Every technologist is all too familiar with the intricacies of increasing system complexity. Myriad tech issues lead to sleepless nights: rapidly evolving applications, cloud migrations, hybrid environments, security concerns, incomplete documentation, and inadequate tools for developing, modeling and measuring high-performance software. Methodical performance testing can help mitigate the risks of implementing new application deployments and features, infrastructure upgrades and more.
Performance engineering (PE) is “a systematic approach for continuous application performance improvement,” Gartner notes. It involves practices, techniques and activities in each DevOps phase to achieve your performance quality goals. It focuses on architecture, design and implementation choices to enhance application performance, and adopts practices to help mitigate performance risks before development efforts progress to additional phases.
Why performance engineering matters
In today’s digital business environment, the ability to consistently deliver high-value applications and services that satisfy customer expectations is more critical than ever. The connection between application and business success is essential, particularly as end users demand an always-on, secure and exceptional customer experience — an expectation that grew significantly during the pandemic. Digital transformation is impacting all organizations, especially those that interact with consumers via web and mobile applications. In addition, the transition to hybrid work is increasing interaction with SaaS tools and web interfaces.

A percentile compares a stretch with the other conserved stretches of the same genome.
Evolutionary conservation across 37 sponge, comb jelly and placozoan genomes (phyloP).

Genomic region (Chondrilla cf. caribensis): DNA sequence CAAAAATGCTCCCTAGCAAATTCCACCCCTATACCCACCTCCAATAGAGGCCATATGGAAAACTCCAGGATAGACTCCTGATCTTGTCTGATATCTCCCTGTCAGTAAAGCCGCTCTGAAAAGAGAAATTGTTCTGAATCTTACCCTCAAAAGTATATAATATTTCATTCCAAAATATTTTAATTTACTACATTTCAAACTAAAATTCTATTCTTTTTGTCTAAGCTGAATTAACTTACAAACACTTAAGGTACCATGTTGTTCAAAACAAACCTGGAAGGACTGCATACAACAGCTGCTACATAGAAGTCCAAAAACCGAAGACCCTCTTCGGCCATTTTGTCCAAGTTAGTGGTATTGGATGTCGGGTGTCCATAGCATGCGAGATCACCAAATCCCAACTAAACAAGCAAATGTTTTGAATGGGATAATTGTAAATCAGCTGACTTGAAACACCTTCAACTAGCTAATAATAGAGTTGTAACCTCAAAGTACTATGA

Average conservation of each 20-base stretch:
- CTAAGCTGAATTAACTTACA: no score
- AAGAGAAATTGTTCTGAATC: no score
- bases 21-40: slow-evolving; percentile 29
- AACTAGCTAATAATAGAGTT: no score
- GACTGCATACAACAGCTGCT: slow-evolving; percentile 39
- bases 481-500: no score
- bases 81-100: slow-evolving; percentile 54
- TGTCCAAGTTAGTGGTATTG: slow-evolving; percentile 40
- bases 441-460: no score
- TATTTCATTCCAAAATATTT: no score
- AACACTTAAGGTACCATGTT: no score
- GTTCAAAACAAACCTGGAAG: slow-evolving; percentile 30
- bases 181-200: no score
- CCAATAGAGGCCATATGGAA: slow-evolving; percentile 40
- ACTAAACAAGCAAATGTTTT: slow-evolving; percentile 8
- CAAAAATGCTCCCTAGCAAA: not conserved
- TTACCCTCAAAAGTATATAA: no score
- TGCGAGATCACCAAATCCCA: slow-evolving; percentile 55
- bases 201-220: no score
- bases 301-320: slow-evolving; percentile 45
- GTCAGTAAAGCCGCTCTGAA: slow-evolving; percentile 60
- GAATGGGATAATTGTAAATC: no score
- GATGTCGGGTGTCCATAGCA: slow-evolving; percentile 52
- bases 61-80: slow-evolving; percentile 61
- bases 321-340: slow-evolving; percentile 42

Performance requirements, a critical component of a continuous quality strategy, help drive product design, development and delivery. But increasingly complex development needs — scalability, stability, quality of service (QoS), availability, performance, heightened security and more — are taxing organizations already dealing with labyrinthine software environments. As summed up by the International Conference on Performance Engineering (ICPE), modern web-based systems, data centers, cloud infrastructures, social networks, mobile and wireless systems, Internet of Things and real-time and embedded systems have greatly increased distributed and dynamic system architectures that — while providing increased flexibility — have also heightened the complexity of end-to-end application performance management.
Given these challenges, it’s unsurprising that one in four respondents in AppDynamics’ Agents of Transformation 2022 survey say their organization remains stuck in reactive, “fire-fighting mode” instead of innovating.